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Meadows says Trump did not order declassification of Russia documents

White House chief of staff Mark MeadowsMark Randall MeadowsThe Hill's 12:30 Report: Trump holds his last turkey pardon ceremony Overnight Defense: Pentagon set for tighter virus restrictions as top officials tests positive | Military sees 11th COVID-19 death | House Democrats back Senate language on Confederate base names Trump administration revives talk of action on birthright citizenship MORE said Tuesday that President TrumpDonald John TrumpBiden adds to vote margin over Trump after Milwaukee County recount Krebs says allegations of foreign interference in 2020 election 'farcical'  Republicans ready to become deficit hawks again under a President Biden MORE’s tweets about declassifying documents related to the Russia investigation were not an order to declassify or release further documents.

Meadows said in a sworn declaration in federal court that Trump’s tweets earlier this month instead merely referred to the authority given to Attorney General William BarrBill BarrNew DOJ rule could allow executions by electrocution, firing squad Clyburn: Biden falling short on naming Black figures to top posts Five federal inmates scheduled for execution before Inauguration Day MORE by the president last year to declassify material related to the Russia investigation.

“The President indicated to me that his statements on Twitter were not self-executing declassification orders and do not require the declassification or release of any particular documents,” Meadows wrote in the declaration filed in federal court in Washington, D.C.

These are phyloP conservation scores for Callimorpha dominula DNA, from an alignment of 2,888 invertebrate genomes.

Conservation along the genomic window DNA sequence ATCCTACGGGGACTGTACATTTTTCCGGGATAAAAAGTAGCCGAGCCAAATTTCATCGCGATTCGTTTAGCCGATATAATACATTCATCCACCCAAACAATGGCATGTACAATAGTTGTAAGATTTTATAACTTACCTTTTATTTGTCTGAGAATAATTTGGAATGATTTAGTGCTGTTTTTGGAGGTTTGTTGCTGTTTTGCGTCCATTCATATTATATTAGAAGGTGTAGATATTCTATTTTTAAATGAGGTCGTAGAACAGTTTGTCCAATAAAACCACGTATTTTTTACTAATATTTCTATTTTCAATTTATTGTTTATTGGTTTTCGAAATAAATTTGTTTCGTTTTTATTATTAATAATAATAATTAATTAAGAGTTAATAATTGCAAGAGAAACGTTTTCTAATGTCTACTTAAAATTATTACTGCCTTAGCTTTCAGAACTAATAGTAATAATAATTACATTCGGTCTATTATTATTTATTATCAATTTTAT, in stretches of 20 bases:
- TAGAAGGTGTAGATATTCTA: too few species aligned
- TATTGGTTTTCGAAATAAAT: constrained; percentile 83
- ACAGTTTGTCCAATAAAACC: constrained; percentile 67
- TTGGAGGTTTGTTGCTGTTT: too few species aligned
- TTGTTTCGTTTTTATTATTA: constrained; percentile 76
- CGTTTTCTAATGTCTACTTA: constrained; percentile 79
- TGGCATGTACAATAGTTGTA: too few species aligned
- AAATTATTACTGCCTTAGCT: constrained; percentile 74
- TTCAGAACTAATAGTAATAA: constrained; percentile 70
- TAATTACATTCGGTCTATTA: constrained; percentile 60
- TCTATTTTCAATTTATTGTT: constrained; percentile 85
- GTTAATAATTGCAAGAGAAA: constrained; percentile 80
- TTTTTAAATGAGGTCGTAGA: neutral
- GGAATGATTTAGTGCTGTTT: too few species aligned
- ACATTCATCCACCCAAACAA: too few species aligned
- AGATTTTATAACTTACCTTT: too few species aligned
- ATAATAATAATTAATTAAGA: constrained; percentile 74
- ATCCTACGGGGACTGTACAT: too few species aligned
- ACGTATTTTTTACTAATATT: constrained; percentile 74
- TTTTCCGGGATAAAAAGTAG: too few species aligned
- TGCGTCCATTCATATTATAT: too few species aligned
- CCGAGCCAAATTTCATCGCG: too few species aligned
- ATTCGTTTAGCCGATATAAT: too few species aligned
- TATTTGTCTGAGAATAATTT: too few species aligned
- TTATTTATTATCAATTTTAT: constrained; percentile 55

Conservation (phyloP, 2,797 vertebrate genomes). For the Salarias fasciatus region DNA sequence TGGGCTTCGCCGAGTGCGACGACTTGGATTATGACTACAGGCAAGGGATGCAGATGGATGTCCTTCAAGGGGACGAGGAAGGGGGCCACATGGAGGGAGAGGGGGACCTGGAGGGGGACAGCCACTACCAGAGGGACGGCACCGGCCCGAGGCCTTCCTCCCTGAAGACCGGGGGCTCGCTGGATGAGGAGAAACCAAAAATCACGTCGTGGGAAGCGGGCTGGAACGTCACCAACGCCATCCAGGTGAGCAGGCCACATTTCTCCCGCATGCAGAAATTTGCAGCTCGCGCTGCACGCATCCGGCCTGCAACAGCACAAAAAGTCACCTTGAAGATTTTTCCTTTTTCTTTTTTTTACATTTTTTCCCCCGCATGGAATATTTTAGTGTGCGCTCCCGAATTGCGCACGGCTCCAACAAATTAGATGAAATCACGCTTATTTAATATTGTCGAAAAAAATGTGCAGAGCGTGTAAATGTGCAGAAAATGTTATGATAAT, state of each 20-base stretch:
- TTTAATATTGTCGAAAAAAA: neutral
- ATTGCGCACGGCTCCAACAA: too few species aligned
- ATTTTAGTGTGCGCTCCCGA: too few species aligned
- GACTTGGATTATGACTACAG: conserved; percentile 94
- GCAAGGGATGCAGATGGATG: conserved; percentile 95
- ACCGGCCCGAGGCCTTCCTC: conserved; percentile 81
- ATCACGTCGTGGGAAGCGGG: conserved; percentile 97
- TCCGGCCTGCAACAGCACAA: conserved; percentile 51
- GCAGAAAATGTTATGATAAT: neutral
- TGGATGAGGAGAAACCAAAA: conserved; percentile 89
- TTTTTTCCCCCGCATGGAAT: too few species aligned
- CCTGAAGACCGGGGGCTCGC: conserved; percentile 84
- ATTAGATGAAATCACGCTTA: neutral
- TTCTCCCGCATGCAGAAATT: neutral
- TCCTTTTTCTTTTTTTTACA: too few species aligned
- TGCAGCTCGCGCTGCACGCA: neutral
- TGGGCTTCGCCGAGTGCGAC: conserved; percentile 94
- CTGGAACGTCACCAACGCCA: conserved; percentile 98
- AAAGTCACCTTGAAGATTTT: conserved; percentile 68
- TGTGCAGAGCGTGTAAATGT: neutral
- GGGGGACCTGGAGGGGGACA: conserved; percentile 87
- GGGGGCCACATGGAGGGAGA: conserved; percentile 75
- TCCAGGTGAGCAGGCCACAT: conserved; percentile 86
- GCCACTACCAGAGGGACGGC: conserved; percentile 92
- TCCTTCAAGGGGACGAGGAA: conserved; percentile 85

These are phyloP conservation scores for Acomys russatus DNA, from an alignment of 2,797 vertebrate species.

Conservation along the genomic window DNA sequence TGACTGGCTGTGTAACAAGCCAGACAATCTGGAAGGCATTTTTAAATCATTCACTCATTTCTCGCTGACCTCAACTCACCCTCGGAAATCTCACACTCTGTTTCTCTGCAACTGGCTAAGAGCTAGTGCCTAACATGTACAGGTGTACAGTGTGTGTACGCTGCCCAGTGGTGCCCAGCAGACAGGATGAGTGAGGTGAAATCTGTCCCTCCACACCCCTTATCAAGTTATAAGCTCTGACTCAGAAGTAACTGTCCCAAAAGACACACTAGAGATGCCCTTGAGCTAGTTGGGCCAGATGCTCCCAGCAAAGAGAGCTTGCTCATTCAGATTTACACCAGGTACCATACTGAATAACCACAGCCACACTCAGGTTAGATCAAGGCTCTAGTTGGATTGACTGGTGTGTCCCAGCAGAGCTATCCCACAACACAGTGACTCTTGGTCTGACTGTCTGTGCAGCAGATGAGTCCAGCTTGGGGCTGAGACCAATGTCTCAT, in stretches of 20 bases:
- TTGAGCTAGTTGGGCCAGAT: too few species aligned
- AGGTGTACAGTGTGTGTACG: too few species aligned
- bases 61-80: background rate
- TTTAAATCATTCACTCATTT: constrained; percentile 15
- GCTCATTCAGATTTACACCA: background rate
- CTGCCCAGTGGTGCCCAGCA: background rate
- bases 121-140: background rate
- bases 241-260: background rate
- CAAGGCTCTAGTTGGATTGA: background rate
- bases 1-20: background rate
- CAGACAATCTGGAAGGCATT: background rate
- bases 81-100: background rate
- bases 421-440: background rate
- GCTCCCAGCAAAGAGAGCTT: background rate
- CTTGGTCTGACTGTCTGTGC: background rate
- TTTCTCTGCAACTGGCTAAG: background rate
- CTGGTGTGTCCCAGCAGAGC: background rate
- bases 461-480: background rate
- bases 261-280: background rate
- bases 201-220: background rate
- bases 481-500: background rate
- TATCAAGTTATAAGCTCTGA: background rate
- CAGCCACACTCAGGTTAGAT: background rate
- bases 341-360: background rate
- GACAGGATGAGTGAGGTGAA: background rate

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“The President’s statements do not require altering any redactions on any record at issue in these or any other cases, including, but not limited to, any redactions taken pursuant to any discretionary FOIA exemptions,” he added.

A federal judge had asked the Department of Justice (DOJ) to file a declaration from Trump or one of his aides explaining whether the president meant to declassify former special counsel Robert MuellerRobert (Bob) MuellerCNN's Toobin warns McCabe is in 'perilous condition' with emboldened Trump CNN anchor rips Trump over Stone while evoking Clinton-Lynch tarmac meeting The Hill's 12:30 Report: New Hampshire fallout MORE’s report without redactions, which would directly conflict with the position of the DOJ.

Trump issued a flurry of tweets in early October stating that he had declassified all documents related to the “Russia Hoax,” a phrase he often uses to refer to Mueller’s investigation into Russian election interference and the 2016 Trump campaign’s contacts with Moscow.

“I have fully authorized the total Declassification of any & all documents pertaining to the single greatest political CRIME in American History, the Russia Hoax,” Trump tweeted Oct. 6. “Likewise, the Hillary ClintonHillary Diane Rodham ClintonValadao unseats Cox in election rematch Trump says he'll leave White House if Biden declared winner of Electoral College Federal workers stuck it out with Trump — now, we're ready to get back to work MORE Email Scandal. No redactions!”

DOJ attorneys previously argued that the tweets should not be considered actual declassification orders.

The declaration from Meadows came in response to orders in two federal cases seeking documents from Mueller’s investigation.

The Electronic Privacy Information Center as well as Buzzfeed and CNN have filed lawsuits to gain access to more documents from the investigation.